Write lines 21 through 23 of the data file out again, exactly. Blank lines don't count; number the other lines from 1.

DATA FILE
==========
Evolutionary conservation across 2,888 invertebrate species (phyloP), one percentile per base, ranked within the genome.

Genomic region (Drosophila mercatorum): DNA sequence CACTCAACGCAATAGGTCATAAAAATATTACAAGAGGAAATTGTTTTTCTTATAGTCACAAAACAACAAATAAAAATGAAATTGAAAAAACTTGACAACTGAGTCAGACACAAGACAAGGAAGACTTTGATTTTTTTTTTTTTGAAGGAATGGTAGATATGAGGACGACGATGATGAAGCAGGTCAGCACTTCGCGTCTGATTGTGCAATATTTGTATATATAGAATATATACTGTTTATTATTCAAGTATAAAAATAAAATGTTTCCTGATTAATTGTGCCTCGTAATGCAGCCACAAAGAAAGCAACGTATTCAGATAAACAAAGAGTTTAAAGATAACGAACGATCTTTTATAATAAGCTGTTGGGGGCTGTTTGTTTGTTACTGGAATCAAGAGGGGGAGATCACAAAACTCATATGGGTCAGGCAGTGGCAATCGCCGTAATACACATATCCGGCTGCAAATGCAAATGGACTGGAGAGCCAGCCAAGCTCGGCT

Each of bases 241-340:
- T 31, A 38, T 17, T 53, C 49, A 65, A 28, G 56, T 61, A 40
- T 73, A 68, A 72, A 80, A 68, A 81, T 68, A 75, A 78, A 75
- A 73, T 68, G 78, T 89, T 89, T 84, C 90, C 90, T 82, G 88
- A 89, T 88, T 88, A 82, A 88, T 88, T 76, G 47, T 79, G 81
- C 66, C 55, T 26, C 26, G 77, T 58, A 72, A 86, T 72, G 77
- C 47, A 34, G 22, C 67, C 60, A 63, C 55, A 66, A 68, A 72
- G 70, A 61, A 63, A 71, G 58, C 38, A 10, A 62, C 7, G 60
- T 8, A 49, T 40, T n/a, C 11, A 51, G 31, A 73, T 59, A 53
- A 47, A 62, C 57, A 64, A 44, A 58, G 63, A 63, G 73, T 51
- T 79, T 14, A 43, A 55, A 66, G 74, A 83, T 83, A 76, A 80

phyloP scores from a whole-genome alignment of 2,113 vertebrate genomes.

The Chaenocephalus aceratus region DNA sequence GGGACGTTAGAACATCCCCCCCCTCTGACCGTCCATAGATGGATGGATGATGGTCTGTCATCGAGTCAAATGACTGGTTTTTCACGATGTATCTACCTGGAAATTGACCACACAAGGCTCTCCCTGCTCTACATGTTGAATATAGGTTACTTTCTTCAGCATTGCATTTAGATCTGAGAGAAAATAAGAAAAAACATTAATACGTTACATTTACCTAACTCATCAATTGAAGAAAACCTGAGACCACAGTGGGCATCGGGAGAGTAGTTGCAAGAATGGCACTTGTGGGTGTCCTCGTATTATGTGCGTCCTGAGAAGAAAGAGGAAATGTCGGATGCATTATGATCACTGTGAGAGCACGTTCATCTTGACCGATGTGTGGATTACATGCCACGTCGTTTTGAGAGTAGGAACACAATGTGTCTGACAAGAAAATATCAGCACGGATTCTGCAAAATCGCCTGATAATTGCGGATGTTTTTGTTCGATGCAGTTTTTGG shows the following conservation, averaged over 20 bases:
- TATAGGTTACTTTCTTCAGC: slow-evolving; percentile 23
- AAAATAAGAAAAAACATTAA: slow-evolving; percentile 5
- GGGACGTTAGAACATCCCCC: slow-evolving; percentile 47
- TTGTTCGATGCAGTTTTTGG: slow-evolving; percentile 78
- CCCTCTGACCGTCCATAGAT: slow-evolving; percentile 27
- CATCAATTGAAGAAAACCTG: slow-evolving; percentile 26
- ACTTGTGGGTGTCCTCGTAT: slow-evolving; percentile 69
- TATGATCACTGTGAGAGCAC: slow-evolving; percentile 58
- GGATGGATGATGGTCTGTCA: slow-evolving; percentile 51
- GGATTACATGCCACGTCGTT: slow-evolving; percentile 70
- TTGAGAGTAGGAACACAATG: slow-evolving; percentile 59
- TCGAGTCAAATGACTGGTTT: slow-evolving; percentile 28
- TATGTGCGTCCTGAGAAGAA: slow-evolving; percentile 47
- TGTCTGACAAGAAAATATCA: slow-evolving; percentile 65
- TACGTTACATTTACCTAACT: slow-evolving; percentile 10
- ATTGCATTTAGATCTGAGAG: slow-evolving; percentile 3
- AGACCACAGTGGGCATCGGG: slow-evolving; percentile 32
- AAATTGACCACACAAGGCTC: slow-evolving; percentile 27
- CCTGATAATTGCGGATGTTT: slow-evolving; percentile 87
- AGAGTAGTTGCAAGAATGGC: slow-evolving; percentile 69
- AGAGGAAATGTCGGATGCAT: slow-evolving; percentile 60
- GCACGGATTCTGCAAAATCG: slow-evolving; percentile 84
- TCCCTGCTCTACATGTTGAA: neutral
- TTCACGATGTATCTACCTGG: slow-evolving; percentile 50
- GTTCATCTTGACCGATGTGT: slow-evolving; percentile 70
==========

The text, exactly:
- CATCAATTGAAGAAAACCTG: slow-evolving; percentile 26
- ACTTGTGGGTGTCCTCGTAT: slow-evolving; percentile 69
- TATGATCACTGTGAGAGCAC: slow-evolving; percentile 58